by Alex Chapman and James Kay
Transmedia is here, and it's here to stay. More and more owners are looking to transmedia as a way of extending the reach of their content. We will explore the current landscape and economics within transmedia but also propose new business models for the monetisation of transmedia content. The speakers are the first true transmedia lawyers in the UK. They have impeccable credentials to speak about all aspects of deal-making in this space. The first part of the presentation will focus on rights and money and include a discussion of which rights are required to launch a transmedia campaign; who should have an interest in those rights; how should those interests be regulated and how to control the transmedia process in a split rights world. The second part will consider the the ways in which these rights can be monetised; the current and new economic models for monetising these rights and what transmedia deal-making will look like in the future. We will then close by looking at transmedia for all - how accessible are these strategies to producers and content owners. Creating a compelling content proposition is critical to the success of a transmedia project but if content owners can walk a little faster and stand a little taller they have an opportunity to lead the way, and become stakeholders in the future of transmedia exploitation.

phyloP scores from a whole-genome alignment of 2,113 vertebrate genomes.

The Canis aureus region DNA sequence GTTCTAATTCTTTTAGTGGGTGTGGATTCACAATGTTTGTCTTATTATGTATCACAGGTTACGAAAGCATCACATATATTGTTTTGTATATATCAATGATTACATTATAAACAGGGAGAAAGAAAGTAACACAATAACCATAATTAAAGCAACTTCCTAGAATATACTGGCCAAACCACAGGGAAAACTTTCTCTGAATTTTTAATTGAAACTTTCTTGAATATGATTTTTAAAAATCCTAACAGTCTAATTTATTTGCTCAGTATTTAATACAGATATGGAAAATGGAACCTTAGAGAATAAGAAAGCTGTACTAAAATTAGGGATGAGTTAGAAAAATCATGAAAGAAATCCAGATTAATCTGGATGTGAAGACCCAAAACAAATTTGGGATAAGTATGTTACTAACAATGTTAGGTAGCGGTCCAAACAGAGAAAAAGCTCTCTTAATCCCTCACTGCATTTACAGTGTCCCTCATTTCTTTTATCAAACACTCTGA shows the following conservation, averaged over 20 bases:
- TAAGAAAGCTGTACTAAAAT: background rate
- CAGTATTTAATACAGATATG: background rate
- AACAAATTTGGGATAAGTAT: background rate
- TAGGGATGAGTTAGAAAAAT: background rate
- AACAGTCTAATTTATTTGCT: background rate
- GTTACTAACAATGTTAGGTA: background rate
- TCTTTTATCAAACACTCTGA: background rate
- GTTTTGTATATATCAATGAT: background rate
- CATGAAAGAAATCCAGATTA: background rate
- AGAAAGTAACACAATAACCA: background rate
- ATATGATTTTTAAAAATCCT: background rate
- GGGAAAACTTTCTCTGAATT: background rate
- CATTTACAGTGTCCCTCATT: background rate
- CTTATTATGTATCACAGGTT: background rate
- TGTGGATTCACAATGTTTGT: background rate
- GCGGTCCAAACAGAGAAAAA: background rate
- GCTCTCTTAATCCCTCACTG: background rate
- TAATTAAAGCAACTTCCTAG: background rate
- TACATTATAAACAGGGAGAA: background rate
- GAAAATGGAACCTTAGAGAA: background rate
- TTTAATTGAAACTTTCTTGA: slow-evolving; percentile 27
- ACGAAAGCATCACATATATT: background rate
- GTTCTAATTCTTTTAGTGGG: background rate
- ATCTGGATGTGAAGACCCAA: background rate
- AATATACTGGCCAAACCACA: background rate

Transmedia is a big buzzword in entertainment. Most of the conversation around transmedia has been focused on large media corporations with major franchises to advertise. But companies don't make transmedia - people do. At last year's SXSW a group of these people -- transmedia, ARG and net-native story designers -- convened to discuss the challenges of making a living and thriving in this landscape. The bitch session spurred a call to action, and the plans were laid for a new advocacy organization to serve individual producers and artists working in this still-hazily defined world -- the Transmedia Artists Guild.
TAG seeks to fulfill needs that are currently being overlooked by the established creative guilds and advocacy organizations, including: 1) Providing a community for professional practitioners; 2) Advancing clear definitions of what transmedia creators do; 3) Fostering a culture of credit in the transmedia space and 4) Aiding companies in need of transmedia talent in finding professional practitioners.
11th–15th March 2011